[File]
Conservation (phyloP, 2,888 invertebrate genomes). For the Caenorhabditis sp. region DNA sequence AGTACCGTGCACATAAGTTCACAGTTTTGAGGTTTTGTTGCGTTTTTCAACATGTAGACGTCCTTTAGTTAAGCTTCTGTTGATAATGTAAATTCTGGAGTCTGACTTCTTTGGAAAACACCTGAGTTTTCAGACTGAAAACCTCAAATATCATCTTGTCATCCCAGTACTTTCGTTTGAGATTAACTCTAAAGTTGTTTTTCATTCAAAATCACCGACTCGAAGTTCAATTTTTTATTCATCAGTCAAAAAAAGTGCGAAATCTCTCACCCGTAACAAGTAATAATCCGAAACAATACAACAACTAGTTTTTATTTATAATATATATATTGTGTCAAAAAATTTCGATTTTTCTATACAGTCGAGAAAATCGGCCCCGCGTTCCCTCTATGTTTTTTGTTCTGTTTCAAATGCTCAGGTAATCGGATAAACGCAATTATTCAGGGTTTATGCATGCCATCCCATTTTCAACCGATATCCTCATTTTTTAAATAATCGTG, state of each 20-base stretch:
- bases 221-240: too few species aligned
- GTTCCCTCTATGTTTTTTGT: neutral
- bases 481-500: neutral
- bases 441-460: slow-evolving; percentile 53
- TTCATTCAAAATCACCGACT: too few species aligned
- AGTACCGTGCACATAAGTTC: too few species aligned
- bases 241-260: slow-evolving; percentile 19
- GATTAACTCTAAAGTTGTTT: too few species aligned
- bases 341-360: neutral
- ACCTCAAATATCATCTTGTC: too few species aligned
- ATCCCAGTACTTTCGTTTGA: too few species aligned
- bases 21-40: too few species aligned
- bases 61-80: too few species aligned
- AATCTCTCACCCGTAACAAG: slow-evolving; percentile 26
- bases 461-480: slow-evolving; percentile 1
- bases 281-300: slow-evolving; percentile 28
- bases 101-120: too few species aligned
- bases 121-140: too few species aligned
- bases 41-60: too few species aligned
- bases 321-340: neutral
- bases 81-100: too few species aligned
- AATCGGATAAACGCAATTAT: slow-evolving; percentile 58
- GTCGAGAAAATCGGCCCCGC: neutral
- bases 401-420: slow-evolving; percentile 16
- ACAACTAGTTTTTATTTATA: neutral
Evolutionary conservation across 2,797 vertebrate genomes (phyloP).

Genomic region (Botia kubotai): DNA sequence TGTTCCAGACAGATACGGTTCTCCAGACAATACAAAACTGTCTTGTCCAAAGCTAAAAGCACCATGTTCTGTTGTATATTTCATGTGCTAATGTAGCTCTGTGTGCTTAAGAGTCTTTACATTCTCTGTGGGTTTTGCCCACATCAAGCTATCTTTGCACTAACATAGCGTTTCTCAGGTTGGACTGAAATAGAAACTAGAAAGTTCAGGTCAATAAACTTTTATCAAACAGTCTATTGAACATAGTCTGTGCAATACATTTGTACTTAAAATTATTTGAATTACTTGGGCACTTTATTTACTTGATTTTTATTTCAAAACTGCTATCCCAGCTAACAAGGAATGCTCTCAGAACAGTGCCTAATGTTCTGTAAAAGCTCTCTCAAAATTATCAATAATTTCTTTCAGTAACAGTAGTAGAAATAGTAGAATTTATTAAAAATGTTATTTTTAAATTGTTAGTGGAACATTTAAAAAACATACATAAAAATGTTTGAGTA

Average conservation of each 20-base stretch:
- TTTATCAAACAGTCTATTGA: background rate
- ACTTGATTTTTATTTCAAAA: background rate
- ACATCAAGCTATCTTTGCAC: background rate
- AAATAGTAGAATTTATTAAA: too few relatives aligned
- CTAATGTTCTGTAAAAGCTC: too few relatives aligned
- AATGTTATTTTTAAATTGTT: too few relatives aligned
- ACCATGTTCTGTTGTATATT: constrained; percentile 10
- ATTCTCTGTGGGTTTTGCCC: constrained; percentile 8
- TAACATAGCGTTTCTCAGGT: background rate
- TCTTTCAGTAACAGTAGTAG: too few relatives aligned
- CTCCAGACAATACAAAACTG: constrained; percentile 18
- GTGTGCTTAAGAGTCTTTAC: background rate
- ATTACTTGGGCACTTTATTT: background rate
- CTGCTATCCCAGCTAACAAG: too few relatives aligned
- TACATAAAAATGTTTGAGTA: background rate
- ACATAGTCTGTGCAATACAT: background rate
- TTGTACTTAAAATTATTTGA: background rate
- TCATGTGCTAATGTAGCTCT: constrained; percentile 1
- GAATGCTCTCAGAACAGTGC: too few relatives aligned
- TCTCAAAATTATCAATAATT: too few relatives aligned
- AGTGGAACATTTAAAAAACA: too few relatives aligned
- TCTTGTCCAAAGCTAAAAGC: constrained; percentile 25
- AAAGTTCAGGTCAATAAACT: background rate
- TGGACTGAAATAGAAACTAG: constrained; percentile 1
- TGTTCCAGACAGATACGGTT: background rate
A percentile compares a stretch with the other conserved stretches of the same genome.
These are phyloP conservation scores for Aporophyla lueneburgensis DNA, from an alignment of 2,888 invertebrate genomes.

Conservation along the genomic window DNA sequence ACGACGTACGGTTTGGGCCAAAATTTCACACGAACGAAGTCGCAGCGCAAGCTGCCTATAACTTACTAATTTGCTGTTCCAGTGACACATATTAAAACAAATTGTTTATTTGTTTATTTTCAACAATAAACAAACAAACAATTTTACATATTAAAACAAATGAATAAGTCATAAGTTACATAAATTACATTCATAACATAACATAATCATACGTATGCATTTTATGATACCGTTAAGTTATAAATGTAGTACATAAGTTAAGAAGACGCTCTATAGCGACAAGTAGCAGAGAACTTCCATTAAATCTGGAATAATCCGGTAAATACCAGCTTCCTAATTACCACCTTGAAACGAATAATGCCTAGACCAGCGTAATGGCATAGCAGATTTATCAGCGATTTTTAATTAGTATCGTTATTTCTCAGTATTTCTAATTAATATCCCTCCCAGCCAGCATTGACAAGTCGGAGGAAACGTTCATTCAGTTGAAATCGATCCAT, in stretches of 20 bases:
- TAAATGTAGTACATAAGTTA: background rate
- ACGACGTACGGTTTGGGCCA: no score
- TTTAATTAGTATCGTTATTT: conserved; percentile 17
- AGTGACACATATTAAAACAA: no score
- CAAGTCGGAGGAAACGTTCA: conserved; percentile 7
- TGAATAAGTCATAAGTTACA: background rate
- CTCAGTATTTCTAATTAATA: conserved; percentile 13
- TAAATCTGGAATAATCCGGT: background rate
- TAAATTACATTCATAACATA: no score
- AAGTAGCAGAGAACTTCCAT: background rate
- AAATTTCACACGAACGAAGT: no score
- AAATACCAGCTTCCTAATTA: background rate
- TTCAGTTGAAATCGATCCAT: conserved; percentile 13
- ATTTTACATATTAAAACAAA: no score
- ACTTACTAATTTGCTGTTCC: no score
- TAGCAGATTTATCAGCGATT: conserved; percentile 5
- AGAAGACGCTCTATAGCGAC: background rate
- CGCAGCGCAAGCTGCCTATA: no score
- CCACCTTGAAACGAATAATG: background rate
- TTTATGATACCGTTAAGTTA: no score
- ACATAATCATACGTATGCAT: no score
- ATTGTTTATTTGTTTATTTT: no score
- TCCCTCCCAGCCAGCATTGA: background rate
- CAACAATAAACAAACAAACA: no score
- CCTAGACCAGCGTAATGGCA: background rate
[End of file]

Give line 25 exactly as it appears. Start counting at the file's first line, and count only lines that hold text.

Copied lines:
- bases 401-420: slow-evolving; percentile 16